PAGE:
•“The doped carbon dots with nitrogen, sulphur and phosphorus elements retained up to 78% of the original desalination efficiency even at the end of the ninth cycle,” says Ayan Pal from the Department of Chemistry, IIT Guwahati and first author of the paper. “The doped carbon dots can be reused by removing excess salt through dialysis.”

•Recalling how they stumbled upon doped carbon dots for desalination, Prof. Chattopadhyay says: “We have been working with doped carbon dots and investigating their properties. We found that one set of doped carbon dots was highly crystalline. Since we were interested in the production of hydrogen from water using sunlight we tested these crystalline carbon dots. Though it didn’t produce hydrogen gas, it was evaporating water quickly. So we started testing it for desalination.”

•“We are now trying to make doped carbon dots that are super crystalline so that energy is even more efficiently converted into heat. We also trying to make a film or sponge-like device that floats on water and evaporates water by converting sunlight into heat,” Prof. Chattopadhyay says.

📰 Look for proof

•Policymaking, especially in health, is a complex process. Here, research that guides the process of policymaking is one of many contributing factors, the others being political aspects, interests of key stakeholders, feasibility of the policy, alignment with other policies, and consonance with the larger vision of the government. It is vital that India’s health policies are based on the best available evidence-based research.

Capping stent prices

•For example, a lot has been written on how the National Pharmaceutical Pricing Authority’s (NPPA) decision, taken a year ago, to cap prices of advanced medical equipment, was a recipe for a public health crisis. There is now consensus that price regulation in an otherwise free-functioning market would eventually create inefficiencies. However, effects are often diffused and take time to surface.This makes finding evidence of the impact of such policies ex-post necessary, thereby providing guidance to policymakers to tweak and refine their policy goals and strategies.

•In the example above, the policy was envisaged to make angioplasty procedures more accessible. But did this come about? IQVIA and the Advanced Medical Technology Association (AdvaMed), which comprises nearly 300 global medical technology companies, have released a paper to show that the NPPA’s decision, to cap prices of cardiac stents, was actually bereft of economic logic. The study, conducted a year after the price cap policy came into effect, found that benefits to patients with coronary heart disease and the growth in the number of angioplasty procedures did not significantly change in this time. The study also found that the price cap on stents by as much as 85% resulted in 8-18% reduction in the overall angioplasty procedure cost for patients undergoing single vessel procedure (which accounts for almost three quarters of all angioplasty patients) in private hospitals. Patients at government-run hospitals did not benefit significantly because stents were, in any case, available at below the effective price after capping.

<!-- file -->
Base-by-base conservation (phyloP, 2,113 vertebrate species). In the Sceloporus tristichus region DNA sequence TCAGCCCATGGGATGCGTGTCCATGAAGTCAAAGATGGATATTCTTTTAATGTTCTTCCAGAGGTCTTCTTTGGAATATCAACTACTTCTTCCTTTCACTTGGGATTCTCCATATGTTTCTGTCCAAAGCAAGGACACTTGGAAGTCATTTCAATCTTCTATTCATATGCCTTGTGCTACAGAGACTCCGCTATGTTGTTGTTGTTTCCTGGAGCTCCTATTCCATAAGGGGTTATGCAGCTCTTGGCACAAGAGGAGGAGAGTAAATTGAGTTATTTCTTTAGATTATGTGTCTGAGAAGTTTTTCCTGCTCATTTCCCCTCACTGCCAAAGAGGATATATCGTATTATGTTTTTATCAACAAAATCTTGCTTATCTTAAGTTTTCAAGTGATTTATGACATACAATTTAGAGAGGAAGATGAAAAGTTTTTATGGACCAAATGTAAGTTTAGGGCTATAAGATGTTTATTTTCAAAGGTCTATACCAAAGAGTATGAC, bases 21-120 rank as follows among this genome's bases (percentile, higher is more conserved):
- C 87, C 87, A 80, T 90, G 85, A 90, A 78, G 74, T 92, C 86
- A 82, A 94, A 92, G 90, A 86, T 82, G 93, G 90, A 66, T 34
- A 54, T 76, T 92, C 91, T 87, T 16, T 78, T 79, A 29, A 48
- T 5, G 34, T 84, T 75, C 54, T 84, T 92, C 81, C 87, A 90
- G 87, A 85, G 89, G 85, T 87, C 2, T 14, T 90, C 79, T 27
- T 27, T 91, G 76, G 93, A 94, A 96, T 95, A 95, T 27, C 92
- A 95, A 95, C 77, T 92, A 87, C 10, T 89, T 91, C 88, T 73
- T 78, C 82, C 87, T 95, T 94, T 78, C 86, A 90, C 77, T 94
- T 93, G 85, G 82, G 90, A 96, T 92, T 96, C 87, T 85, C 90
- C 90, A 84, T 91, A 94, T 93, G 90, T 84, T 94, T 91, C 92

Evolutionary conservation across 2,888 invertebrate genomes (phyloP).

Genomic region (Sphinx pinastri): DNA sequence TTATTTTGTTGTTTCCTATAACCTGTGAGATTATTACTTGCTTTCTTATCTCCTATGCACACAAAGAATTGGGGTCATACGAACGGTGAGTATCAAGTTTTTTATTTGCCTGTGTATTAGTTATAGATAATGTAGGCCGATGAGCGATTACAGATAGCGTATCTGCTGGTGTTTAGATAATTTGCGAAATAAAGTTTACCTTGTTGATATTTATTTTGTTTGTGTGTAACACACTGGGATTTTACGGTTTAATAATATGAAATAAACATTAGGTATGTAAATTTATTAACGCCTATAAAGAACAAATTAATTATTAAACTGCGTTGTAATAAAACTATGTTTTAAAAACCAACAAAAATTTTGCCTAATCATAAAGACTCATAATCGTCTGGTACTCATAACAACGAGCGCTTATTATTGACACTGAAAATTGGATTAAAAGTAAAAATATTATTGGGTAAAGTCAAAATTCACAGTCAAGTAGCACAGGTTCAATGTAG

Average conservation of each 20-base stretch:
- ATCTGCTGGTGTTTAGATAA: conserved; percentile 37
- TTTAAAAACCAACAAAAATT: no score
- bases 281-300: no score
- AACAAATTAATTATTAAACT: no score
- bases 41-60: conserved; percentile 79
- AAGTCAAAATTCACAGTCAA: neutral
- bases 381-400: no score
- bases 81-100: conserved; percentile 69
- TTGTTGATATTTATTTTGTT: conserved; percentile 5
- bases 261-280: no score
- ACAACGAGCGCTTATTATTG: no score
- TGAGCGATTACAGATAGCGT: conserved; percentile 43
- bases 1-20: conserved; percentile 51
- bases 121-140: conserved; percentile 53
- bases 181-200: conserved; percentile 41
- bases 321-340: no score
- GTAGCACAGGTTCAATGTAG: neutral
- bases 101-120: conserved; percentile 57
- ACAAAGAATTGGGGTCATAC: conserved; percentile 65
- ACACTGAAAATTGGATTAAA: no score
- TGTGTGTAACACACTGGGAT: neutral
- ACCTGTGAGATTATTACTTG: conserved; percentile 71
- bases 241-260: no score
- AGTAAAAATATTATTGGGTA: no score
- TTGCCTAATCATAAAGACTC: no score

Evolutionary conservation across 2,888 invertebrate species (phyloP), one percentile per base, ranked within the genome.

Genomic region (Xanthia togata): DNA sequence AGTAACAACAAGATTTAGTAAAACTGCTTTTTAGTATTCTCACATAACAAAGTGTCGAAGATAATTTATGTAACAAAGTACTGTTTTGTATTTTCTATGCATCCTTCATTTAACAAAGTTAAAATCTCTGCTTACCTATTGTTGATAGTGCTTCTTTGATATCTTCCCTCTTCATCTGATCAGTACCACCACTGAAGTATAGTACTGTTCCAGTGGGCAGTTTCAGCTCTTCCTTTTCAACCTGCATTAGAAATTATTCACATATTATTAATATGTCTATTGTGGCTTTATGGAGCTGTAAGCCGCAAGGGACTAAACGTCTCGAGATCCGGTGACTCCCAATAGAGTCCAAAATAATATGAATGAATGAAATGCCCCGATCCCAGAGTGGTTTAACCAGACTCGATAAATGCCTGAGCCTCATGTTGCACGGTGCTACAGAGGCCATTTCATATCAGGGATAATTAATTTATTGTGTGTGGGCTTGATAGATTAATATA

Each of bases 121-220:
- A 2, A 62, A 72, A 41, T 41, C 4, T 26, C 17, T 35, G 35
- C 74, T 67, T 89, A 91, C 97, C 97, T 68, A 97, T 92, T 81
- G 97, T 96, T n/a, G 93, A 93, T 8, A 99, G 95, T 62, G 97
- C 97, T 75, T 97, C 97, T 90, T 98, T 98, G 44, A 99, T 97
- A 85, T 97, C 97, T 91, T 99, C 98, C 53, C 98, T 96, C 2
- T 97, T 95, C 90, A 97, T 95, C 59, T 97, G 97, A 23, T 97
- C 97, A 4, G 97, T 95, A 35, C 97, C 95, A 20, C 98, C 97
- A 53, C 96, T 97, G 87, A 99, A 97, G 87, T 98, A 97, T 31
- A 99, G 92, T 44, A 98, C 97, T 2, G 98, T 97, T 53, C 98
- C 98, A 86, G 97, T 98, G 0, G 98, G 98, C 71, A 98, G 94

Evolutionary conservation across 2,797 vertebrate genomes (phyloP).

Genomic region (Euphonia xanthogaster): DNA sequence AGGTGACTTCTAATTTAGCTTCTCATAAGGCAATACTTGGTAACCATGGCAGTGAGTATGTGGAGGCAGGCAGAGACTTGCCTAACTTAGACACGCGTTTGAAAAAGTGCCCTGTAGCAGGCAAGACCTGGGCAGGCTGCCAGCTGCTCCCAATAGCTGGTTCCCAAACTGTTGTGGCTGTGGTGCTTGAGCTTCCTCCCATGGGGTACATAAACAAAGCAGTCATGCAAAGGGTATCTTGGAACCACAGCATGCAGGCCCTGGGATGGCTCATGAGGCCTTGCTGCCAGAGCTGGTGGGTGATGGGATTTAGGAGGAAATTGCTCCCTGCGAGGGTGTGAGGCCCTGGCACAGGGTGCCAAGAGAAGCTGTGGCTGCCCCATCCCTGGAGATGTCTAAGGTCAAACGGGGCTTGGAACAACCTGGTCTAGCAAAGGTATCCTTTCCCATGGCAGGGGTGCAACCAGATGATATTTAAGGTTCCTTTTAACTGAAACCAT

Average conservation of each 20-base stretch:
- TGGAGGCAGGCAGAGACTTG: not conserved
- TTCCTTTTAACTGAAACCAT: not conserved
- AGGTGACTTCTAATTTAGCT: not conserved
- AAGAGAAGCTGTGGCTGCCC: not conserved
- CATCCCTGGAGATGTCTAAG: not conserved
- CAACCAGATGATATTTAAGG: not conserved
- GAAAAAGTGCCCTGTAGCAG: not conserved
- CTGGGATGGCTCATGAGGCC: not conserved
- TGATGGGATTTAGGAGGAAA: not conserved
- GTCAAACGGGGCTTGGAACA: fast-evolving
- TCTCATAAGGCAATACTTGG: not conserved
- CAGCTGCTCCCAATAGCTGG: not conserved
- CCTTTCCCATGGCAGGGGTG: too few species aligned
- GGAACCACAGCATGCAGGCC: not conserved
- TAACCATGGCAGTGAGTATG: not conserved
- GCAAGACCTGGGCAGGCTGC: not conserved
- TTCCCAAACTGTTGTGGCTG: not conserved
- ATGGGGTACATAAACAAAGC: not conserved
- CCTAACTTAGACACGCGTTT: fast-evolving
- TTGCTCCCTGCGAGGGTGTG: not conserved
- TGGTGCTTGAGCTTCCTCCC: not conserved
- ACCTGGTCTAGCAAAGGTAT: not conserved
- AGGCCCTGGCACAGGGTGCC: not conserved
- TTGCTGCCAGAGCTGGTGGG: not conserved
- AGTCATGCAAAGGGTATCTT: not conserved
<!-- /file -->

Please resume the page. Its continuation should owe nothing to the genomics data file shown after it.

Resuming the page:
•So, public policies need to be carefully designed. The approach by the NPPA in regulating price devices greatly underestimated the value of policy design. The study shows that the NPPA’s planned actions did not result in representing a realistic and viable means of achieving improved access to affordable health care for people. There is now empirical proof that the big drop in prices due to the policy did not significantly alter the growth rate of angioplasties across hospitals of different segments in the country.

Disease burden

•India faces a growing burden of non-communicable diseases, with cardiovascular diseases at the forefront. In this context, our reliance on any provider of safe, innovative and effective medical devices, which includes cardiac stents, cannot be undermined. By 2020, India is projected to have the highest population of youth, and, by 2027, the world’s largest workforce with a billion people aged between 15 and 64 years. We need to ratchet up medical infrastructure and strengthen the health-care ecosystem so that our demographic dividend does not become a demographic disaster.

•We should adopt public policies that have some empirical support and backed by scientific research. If reason and research point to the contrary, then price caps must go. We can consider alternative measures such as trade-margin rationalisation and differential pricing of medical devices, combined with categorisation, on the basis of the clinical status of patients. These long-drawn but concrete ways will increase accessibility to quality health care, boost innovation, and, most importantly, assist the government in achieving the goal of universal health coverage.

•When the NPPA said that it would reconsider its decision to cap prices, it was perhaps hoping to somehow, carefully and logically, ground its decision. There is evidence now. The NPPA must demonstrate that its actions can not only be cost effective and beneficial but also preserve incentives for innovation to make our health-care system robust in the long run.